PITTSBURGH (KDKA) — Even with a little exertion, Henry Barr felt short of breath.
He saw a lung doctor, but an ultrasound showed the problem was actually in his heart.
“At that time, they discovered there was a tear through the mitral valve,” Barr said. “The regurgitation of the blood was coming back as fast as it was going through.”
Regurgitation of the blood from his heart filled his lungs and body with fluid. All because of a bad mitral valve — a two-leafed valve on the left side of the heart.
“At that point, I was on oxygen 24 hours a day. And the options were the normal procedure, an open-heart procedure, where they open up your chest, and I wasn’t really looking forward to that,” he said.
His heart doctors at St. Clair Hospital offered him the minimally invasive MitraClip.
“Instead of doing open surgery, we can now do a mitral valve repair through a small incision in the groin,” says Dr. Andy Kiser, a cardiac surgeon at St. Clair Hospital. “We can bring that mitral valve together. It helps treat the heart failure, so it helps keep them out of the hospital from a heart failure standpoint.”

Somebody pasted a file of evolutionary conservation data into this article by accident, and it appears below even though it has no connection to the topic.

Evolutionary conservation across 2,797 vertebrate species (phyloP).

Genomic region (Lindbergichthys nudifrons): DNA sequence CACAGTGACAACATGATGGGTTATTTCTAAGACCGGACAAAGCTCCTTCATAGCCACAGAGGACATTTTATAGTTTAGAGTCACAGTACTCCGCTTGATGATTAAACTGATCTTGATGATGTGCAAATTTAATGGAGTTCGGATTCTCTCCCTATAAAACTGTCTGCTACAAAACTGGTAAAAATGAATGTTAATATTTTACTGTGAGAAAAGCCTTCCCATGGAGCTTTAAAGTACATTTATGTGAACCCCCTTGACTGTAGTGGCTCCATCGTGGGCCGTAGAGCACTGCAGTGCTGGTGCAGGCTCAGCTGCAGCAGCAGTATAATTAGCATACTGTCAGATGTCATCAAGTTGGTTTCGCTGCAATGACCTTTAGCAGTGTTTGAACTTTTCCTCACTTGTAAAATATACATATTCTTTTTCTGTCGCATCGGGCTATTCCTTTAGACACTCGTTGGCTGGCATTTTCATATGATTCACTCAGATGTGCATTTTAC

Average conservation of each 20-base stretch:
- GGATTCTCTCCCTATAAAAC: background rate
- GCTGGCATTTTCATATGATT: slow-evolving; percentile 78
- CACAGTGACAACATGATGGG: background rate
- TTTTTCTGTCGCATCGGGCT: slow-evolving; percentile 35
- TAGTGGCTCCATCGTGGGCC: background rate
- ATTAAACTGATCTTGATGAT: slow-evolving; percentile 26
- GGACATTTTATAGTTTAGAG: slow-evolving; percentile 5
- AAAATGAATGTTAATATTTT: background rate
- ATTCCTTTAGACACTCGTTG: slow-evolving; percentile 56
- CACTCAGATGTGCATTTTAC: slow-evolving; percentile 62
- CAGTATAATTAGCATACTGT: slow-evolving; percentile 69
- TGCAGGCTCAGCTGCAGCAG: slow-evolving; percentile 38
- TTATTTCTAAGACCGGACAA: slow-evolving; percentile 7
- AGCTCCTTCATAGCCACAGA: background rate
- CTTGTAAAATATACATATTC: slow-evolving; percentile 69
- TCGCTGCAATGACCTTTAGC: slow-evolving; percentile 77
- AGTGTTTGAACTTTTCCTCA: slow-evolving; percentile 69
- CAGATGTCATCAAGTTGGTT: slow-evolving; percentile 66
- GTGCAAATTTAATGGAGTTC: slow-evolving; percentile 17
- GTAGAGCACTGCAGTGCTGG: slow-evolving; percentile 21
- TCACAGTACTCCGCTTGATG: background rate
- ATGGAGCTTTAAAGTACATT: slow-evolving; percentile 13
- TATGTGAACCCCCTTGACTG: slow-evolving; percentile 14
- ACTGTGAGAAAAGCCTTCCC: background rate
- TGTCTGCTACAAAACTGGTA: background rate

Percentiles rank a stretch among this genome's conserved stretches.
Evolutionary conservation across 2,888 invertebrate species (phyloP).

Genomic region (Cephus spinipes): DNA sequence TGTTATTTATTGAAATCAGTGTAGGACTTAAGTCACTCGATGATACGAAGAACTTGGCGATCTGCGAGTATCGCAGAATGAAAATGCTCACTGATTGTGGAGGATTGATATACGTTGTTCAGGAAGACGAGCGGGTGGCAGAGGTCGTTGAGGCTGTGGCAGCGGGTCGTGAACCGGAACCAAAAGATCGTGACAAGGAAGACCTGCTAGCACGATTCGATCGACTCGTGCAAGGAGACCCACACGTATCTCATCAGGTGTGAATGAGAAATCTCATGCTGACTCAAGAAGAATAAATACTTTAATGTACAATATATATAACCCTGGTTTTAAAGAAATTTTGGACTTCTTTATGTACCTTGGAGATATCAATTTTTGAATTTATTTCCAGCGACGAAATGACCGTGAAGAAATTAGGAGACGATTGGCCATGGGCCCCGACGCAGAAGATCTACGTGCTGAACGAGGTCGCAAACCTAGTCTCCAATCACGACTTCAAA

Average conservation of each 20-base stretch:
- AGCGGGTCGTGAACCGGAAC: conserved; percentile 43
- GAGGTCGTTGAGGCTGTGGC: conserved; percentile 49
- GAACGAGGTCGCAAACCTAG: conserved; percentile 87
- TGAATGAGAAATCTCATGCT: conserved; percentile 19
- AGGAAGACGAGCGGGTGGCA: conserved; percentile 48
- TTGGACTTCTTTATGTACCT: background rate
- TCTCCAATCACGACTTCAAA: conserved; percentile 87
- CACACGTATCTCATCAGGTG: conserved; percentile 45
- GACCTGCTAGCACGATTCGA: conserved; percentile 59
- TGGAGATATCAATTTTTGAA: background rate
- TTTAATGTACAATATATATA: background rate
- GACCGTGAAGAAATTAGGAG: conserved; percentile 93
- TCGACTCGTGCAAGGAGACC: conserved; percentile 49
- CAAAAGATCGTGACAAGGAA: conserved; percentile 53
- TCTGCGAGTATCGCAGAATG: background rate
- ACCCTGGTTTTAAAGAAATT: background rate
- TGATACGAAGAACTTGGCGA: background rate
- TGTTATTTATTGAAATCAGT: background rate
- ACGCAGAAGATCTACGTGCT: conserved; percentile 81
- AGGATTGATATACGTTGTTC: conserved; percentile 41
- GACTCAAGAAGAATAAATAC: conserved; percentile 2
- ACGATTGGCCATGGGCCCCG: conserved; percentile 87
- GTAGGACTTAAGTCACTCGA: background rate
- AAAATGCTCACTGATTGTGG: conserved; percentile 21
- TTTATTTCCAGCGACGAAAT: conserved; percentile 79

Surgery is still the best option for fixing the mitral valve if a patient can tolerate it. But for some people, it’s too risky for a bad outcome.
“The risk of open-heart surgery increases with age. So this is certainly for a select group of people who are not operative candidates,” says Dr. George Cater, a cardiologist and cardiac imaging specialist at St. Clair Hospital.
The clip goes in from the groin, up through a major vein, and into the heart. The trickiest part is making a hole between the two upper chambers to get the clip to the correct spot.
“There’s a potential of causing a hole there causing a tear there,” says Dr. Cater. “As we’re moving the clip around in the heart, if we’re not careful, you could damage or tear the atrium, which can be a problem.”
A cardiac surgeon is part of the team. So if anything goes awry, the patient can go straight to surgery. One element could get in the way.
“If there’s a lot of calcium on the valve or the valve leaflets are too thick and calcified, that causes a problem because you can’t clip the two leaflets together with the device itself,” says Dr. Cater.
The device is FDA approved. In studies, it was shown to improve symptoms and keep people with heart failure out of the hospital.
“What I found incredible was that when I woke up, I had absolutely no feeling of discomfort. And I could breathe freely, which at that point was a wonderful experience,” Barr said.
St. Clair Hospital has done two cases now. Barr was one of them.
“I was waiting for something to hurt, and again, no discomfort. I don’t have to use oxygen during the day at all,” Barr said. “I just feel very fortunate.”